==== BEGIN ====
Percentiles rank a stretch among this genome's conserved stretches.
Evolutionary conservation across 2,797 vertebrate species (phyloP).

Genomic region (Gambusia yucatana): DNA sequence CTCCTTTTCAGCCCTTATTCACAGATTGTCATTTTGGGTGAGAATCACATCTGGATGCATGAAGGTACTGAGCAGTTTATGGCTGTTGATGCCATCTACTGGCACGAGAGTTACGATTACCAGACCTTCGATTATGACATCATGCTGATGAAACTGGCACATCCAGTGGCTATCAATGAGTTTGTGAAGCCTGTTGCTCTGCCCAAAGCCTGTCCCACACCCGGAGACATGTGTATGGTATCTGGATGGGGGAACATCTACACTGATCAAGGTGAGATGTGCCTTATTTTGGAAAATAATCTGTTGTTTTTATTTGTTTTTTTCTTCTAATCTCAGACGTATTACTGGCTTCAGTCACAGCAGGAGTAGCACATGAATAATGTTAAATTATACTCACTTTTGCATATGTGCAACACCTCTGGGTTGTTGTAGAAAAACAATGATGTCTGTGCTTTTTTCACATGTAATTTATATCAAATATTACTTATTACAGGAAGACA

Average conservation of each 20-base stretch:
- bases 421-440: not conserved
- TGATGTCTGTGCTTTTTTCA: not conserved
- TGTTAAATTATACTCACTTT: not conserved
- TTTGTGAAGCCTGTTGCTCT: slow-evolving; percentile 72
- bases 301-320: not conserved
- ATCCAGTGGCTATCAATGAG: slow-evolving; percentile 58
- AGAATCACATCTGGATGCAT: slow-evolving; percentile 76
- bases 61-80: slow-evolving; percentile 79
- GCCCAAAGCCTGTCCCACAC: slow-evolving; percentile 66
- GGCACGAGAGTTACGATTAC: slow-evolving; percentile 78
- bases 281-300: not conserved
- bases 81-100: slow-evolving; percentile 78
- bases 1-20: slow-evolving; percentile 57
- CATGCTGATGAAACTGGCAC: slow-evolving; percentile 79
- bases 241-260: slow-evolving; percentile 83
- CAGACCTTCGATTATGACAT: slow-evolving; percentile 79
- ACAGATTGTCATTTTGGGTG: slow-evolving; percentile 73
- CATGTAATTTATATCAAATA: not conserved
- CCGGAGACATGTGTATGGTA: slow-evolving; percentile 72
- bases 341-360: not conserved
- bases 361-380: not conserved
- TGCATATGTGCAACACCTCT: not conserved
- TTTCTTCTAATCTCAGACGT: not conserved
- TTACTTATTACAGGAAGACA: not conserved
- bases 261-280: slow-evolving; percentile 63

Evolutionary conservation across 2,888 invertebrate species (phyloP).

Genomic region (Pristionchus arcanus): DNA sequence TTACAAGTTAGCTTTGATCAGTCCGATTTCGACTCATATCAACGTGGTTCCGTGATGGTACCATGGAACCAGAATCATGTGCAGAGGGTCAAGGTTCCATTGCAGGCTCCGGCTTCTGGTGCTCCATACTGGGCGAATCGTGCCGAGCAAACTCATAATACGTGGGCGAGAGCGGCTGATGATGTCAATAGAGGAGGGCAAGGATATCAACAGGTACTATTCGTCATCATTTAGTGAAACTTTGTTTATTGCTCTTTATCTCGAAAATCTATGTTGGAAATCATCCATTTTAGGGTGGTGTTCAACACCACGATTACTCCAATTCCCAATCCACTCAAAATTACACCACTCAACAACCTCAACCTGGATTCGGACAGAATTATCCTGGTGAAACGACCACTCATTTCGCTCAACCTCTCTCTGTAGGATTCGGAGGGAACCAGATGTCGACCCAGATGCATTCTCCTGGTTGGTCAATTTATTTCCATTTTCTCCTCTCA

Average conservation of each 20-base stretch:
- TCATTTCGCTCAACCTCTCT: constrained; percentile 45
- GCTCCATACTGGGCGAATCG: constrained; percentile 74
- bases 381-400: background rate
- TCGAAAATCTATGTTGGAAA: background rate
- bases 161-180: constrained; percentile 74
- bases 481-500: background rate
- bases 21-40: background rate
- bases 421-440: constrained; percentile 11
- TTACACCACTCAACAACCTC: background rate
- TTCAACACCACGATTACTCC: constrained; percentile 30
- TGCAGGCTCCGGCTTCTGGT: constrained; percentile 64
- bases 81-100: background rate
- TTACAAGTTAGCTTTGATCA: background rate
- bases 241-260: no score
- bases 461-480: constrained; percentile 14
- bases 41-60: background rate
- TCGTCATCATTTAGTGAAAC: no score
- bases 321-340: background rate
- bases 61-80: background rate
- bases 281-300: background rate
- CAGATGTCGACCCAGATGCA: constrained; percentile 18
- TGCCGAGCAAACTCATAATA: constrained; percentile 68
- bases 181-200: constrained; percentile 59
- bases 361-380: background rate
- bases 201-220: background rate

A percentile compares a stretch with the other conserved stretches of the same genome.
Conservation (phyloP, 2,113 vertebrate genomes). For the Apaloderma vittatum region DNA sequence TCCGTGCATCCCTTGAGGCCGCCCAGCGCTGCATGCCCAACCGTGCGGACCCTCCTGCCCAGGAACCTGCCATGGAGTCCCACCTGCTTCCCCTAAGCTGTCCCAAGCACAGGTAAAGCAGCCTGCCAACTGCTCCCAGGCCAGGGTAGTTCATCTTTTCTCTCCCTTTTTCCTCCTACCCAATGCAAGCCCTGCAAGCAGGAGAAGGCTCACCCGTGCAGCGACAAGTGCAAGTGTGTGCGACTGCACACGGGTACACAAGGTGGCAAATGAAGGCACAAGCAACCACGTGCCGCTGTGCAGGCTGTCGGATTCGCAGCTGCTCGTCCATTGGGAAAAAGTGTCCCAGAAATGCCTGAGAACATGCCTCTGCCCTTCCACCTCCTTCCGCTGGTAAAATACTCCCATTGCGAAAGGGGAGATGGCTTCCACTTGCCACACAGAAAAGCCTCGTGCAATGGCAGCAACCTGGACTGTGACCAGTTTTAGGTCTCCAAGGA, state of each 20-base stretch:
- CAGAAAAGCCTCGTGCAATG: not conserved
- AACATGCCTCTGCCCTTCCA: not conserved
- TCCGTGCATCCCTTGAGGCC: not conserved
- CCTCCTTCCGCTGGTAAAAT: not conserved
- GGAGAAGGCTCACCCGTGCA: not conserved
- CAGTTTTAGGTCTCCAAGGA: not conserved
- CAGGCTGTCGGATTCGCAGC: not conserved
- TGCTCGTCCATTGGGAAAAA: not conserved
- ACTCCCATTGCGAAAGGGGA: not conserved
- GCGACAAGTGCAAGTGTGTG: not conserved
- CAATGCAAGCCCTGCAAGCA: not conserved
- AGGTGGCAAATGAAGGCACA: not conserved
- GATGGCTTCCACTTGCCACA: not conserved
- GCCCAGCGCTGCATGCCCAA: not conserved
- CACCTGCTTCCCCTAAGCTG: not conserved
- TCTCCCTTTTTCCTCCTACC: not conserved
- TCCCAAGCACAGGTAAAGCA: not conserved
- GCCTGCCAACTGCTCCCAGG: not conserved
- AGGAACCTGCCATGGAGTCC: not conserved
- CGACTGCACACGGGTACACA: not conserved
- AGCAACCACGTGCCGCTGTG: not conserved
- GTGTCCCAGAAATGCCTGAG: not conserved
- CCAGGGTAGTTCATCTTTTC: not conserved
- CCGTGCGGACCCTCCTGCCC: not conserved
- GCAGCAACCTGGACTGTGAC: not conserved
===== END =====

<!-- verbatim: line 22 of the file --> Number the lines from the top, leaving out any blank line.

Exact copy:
- CATGTAATTTATATCAAATA: not conserved